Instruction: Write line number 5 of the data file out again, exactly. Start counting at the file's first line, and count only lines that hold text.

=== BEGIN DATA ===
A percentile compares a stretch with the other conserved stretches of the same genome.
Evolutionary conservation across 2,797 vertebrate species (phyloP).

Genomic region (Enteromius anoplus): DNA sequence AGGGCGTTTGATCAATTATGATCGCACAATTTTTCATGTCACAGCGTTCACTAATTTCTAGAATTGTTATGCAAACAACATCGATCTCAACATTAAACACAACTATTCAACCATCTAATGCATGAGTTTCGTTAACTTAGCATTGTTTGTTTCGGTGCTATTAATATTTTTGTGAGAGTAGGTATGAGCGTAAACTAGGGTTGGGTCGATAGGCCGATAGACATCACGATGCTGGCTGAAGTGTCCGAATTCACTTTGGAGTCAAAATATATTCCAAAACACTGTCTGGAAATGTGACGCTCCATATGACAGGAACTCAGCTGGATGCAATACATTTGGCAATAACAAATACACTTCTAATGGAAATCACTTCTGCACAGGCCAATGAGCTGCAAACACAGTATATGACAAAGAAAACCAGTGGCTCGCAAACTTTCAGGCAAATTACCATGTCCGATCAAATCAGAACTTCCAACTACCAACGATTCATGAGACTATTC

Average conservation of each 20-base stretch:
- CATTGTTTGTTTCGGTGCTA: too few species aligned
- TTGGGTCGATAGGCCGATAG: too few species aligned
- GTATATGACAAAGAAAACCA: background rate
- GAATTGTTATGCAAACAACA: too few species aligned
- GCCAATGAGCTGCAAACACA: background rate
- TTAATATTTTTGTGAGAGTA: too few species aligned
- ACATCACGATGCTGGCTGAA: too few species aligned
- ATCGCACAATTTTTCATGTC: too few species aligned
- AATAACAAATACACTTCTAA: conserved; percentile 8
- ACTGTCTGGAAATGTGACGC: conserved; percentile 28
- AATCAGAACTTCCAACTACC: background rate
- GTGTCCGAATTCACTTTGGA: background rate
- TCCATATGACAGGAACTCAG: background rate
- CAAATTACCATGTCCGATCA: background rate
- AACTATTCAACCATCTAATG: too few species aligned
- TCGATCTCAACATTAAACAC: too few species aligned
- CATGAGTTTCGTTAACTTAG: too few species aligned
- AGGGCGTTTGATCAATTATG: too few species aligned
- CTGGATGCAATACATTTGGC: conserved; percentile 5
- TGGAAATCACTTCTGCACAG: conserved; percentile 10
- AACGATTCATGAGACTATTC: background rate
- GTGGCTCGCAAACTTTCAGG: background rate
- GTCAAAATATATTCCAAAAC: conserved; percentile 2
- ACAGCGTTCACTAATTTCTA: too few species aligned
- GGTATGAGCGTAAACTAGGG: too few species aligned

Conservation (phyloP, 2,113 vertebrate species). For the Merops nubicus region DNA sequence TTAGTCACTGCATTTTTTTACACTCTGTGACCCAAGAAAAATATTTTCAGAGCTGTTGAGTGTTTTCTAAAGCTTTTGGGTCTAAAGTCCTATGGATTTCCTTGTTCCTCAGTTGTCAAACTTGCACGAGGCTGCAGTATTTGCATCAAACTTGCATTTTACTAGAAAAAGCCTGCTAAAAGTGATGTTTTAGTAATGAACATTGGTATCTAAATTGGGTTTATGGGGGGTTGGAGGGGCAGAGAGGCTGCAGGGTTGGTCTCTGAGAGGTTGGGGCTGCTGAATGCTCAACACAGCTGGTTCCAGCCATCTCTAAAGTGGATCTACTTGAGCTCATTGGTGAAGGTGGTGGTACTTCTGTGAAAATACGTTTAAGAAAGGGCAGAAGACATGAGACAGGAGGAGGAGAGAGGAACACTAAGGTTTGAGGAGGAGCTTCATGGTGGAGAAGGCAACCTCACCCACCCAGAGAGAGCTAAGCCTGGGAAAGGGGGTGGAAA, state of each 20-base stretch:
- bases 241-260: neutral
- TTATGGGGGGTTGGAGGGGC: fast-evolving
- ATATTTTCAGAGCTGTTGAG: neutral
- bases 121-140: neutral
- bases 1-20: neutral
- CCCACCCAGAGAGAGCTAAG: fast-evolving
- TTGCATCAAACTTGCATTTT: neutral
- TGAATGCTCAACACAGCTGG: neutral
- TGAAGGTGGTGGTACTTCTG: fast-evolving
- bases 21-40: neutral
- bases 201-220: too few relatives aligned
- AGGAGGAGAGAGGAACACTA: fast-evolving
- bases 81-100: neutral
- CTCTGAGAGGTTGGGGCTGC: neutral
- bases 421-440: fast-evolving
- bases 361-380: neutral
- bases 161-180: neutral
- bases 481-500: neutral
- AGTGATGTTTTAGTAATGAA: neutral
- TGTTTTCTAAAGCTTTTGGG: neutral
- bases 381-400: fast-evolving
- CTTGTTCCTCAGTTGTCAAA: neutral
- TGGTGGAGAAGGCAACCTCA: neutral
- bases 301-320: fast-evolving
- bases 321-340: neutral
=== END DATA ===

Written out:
- CATTGTTTGTTTCGGTGCTA: too few species aligned